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Frequently Asked Assessment Questions

What is an Assessment?

The assessed value (or assessment) is the value of property to be used for local taxation as determined by the Assessors according to Massachusetts General Laws and regulations set by the Commissioner of Revenue.

Why did my Assessment change?

Assessors must value all real and personal property within their communities annually to achieve full and fair cash value assessments in accordance with the requirements of Massachusetts General Laws.

How are my taxes determined?

The amount of taxes you pay is determined by the appropriations in the annual budget. The City adopts a budget that reflects what services will be provided and the cost to provide those services. After the City adopts a budget, the amount of taxes to be raised is calculated in accordance with Proposition 2-1/2 and divided by the total taxable valuation of the City to determine the projected single tax rate. The City Council then holds a public hearing to determine whether and how much residential tax will be shifted onto the commercial properties, commonly referred to as the split tax rate (commercial properties pay a higher tax rate than residential properties). All the information is forwarded to the Department of Revenue for its review and approval. The tax rates are then finalized to raise the needed dollars to pay for City services.

Is the purpose of a revaluation to increase taxes?

No, the purpose of a revaluation is to make all parcels in a community fair and equitable in relation to each other, based on current market trends. Whether taxes as a whole go up or down is based more on the City’s budget than the assessments.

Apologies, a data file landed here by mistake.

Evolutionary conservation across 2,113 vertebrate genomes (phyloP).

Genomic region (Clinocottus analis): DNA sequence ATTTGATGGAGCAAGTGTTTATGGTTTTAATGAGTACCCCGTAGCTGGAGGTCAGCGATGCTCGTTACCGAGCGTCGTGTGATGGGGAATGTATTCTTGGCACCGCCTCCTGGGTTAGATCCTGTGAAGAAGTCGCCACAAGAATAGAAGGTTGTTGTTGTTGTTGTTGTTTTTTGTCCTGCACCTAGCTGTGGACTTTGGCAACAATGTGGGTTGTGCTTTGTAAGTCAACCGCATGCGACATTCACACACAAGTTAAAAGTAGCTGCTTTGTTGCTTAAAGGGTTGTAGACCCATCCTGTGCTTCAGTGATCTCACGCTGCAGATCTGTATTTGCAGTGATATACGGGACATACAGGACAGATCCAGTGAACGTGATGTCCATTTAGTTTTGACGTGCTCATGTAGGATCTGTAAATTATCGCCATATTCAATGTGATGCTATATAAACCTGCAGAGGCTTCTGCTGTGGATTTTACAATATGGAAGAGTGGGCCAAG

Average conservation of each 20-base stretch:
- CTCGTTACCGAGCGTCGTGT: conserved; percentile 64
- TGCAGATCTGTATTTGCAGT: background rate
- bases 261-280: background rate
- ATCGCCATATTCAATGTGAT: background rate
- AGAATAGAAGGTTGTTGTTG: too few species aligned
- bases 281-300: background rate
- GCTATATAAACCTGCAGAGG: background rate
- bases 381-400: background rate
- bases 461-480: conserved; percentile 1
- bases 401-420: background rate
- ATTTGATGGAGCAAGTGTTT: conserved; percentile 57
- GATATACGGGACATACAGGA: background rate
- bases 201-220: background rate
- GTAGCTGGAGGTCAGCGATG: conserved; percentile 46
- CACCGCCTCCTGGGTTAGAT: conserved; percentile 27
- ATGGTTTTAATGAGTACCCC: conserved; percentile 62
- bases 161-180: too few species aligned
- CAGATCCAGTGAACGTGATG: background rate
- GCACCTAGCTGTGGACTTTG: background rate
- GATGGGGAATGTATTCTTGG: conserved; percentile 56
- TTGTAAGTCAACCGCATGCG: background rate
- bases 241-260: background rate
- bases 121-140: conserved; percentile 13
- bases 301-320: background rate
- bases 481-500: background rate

How can my assessment change when I haven’t done anything to my property?

Since assessments must be set at market value, rising real estate values in the City resulted in higher assessments. As property values change in the marketplace (sales), those changes must be reflected in the assessments. All properties, however, do not change in value to exactly the same degree. Many factors influence values. Among the numerous factors to be considered are location, condition, size, quality, number of baths, finished basement, garages, additions, and traffic.

What if I disagree with the assessed value of my property?

If you believe that your property is overassessed, not assessed fairly in comparison to other properties, or that it is not classified correctly, you have the right to file for an abatement of taxes. Applications for abatement are available and must be filed with the Assessors Office. In filing an abatement application you will want to be specific about why you disagree with your assessment. Is there some misinformation on your property record card? Did you find values of comparable properties lower than your property? Please provide us with all the necessary information to support your position on valuation.

When can I apply for an abatement on my Real or Personal Property?

Once the ACTUAL TAX bill (3rd installment of Quarterly Billing) are MAILED, you will have until the due date of the 3rd installment (February 1, 2016) to file an abatement application with the Assessor’s Office. Please note that the Board of Assessors may only consider an application for an abatement that has been filed with the Assessor’s Office in a timely manner.

How can I learn more about my rights for an abatement, exemption, or deferral?

By contacting the Assessors’ Office at (781) 393-2435 or stopping by their office on Monday, Tuesday and Thursday, 8:30 AM – 4:30 PM; Wednesday 8:30 AM – 7:30 PM; or Friday, 8:30 AM – 12:30 PM.